December 19, 2014

Merryish and Brightish

May your days be merry and bright! Well, not every day that we did a Christmas activity was merry and bright.  But it's okay.

This year we bravely made our way out to a Christmas event at our church.  It was pretty fantastic.  There was snow, sledding, food trucks, and kinds of fun activities.  Brandon did not do so well.  We did go down the sledding hill a couple of times, but I quickly was reminded that he really has no idea of the concept of waiting.  Having to wait in line is our doom.  He truly does not understand that I am not preventing him from doing something fun, but that we just have to wait our turn.  He was falling out.  (This is what I call his meltdowns when they're behavioral, not sensory related.  There's an important difference, which I will explain in another post.)  We didn’t stay long.  “Leaving already?” an unknowing volunteer asked, innocently.  “Yeah,” I replied with a fake smile and a pang in my heart as I looked over my shoulder at all the family fun happening behind me.

On another night went to Brandon’s family night at school.  Again, we didn’t stay long.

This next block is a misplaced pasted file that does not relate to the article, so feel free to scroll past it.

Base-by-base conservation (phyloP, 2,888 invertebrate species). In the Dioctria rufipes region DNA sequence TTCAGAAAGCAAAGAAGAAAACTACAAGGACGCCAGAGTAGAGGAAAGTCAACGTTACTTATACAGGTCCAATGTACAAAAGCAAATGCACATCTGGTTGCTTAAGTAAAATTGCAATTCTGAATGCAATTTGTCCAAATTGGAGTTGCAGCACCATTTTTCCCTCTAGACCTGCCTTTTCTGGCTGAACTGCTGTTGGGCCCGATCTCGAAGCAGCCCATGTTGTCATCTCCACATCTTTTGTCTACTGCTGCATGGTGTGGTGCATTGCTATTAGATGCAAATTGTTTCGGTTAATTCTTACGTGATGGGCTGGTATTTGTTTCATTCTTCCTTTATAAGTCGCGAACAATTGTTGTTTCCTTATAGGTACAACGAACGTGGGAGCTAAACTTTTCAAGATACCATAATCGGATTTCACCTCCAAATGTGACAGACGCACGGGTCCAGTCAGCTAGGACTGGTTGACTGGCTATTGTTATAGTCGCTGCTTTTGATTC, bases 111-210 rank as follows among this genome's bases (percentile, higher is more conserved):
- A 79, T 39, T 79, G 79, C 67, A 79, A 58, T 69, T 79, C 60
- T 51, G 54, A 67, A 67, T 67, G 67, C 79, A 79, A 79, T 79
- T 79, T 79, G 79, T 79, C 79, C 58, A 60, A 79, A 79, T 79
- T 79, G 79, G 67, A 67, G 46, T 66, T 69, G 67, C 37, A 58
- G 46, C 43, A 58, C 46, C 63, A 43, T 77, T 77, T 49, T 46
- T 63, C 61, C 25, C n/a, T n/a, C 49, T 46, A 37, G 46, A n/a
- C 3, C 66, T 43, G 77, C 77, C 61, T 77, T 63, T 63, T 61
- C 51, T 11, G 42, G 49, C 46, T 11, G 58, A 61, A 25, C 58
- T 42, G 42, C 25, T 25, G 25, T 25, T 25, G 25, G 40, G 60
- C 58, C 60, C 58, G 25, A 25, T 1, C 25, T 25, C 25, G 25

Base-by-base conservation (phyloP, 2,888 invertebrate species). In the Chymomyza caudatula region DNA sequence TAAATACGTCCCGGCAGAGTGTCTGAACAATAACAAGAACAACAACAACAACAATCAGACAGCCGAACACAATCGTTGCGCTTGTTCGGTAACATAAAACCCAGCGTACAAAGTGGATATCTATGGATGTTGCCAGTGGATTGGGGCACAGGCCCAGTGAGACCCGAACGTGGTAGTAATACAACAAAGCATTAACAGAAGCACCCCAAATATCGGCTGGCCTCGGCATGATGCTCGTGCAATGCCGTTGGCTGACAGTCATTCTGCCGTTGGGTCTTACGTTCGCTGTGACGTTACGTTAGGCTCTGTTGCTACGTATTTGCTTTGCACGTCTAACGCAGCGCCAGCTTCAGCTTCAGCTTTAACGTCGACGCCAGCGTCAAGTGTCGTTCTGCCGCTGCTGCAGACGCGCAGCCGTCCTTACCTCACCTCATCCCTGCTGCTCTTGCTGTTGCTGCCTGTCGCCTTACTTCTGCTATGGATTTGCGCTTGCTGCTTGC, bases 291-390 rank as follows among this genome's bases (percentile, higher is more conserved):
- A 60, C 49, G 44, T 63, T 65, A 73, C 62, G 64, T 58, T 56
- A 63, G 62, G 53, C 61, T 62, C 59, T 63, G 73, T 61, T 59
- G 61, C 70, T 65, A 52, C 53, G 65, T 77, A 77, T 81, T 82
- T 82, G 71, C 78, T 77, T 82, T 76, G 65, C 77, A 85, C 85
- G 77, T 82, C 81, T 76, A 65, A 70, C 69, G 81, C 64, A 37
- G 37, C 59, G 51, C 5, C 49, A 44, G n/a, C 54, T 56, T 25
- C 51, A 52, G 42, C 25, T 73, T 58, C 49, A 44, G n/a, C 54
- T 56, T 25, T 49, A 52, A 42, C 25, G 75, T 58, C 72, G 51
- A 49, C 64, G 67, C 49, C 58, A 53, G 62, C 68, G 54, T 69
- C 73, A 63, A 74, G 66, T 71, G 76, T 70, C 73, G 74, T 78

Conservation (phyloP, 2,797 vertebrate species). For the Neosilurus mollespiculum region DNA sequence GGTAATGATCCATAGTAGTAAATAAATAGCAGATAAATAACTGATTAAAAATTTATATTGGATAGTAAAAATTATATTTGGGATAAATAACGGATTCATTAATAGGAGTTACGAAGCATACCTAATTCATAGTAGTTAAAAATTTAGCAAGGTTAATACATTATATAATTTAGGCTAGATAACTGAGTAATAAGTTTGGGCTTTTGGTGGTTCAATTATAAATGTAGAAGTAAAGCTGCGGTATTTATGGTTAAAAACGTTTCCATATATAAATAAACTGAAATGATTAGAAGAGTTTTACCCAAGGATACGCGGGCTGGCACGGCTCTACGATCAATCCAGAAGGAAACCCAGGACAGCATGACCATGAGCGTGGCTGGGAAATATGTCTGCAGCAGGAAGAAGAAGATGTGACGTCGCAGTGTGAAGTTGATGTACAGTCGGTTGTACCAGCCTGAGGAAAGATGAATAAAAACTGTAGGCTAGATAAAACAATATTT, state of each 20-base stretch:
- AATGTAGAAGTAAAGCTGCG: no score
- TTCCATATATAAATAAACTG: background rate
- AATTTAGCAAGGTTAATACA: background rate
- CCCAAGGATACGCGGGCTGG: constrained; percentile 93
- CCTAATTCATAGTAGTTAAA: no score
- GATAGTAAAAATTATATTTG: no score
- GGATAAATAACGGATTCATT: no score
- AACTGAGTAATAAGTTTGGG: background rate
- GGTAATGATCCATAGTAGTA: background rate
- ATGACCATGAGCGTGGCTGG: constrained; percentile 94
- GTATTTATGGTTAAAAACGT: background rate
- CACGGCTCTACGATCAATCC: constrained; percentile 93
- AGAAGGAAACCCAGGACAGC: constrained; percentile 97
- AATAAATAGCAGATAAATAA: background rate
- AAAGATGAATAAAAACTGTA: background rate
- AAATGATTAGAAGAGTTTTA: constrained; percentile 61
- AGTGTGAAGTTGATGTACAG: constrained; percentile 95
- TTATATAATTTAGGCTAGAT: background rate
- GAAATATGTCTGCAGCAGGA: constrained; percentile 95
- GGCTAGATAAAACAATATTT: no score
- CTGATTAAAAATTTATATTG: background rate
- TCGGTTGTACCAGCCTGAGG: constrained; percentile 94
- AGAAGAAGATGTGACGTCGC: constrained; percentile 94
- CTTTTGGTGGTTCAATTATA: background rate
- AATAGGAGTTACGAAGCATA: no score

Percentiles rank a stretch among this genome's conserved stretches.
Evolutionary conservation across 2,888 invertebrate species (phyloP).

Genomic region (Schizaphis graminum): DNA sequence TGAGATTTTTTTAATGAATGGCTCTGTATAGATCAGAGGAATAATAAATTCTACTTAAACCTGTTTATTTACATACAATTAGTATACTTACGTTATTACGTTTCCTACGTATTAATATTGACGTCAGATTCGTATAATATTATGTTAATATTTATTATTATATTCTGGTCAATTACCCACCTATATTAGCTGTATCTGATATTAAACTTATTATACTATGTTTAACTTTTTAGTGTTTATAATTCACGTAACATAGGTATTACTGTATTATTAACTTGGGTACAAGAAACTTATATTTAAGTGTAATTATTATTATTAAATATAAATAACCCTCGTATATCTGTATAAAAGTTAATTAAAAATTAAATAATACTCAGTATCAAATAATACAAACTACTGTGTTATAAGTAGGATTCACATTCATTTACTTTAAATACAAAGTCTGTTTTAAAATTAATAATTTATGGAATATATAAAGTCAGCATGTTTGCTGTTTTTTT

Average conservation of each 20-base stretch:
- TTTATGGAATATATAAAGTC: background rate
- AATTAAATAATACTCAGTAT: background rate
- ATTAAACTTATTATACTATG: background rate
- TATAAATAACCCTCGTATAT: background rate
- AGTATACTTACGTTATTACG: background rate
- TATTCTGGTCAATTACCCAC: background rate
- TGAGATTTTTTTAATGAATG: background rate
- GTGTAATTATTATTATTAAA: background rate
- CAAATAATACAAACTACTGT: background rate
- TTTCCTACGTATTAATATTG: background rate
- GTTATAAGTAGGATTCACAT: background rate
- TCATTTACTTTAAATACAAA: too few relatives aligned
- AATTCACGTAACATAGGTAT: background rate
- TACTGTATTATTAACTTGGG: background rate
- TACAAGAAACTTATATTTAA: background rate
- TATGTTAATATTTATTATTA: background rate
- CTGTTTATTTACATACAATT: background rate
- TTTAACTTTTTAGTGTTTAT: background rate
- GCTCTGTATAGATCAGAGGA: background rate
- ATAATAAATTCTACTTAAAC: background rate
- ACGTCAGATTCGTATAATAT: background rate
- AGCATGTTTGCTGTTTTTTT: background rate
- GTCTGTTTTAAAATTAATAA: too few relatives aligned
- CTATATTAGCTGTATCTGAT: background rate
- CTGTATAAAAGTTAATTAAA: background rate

Going to see Santa was perfectly fine, though.  His dad took him and was cleverly armed with mini marshmallows for Santa to give him.  He sat on Santa’s lap and waited to take a picture.  I just never quite know how he is going to react in a given situation.  It doesn’t stop us from trying.  It’s just disappointing when things don’t go the way I hope.  Part of this is behavioral.  Like many young children, he wants to do what he wants to do.  When he doesn’t get his way, he lets you know he is pissed.

Just like any other parent, making these holiday memories is important to me.  I want to look back on the holidays with Brandon and remember fun moments.  I don’t want to remember the time he was kicking and screaming and I had to carry him out of an event like a sack of potatoes.

The key to this is making happy memories in our own way.  Brandon flips out when he can’t play with the ornaments on the tree.  So, he has his own tree about his height with unbreakable ornaments that he can do whatever he wants with.  My memory will be of him enjoying his tree.  He may not care to help me put ornaments on our tree, but he likes to spin the ornaments on his own little tree.  So, I will join him and spin away.  That will be my memory.  He won’t rip open all of his presents on Christmas morning with a big grin on his face like all the other kids.  I will have him open one present every hour or so to keep him from getting overstimulated.  Instead of memory where he had a meltdown from being overstimulated by all the presents, wrapping paper, and people, I can look back at the memory of him opening that one present that he really loved and played with all morning.

Most the time I have to learn these adjustments the hard way.  Even though we don't do many things the way I dreamed of, they are worth doing just a little bit differently in order to make memories we can cherish.

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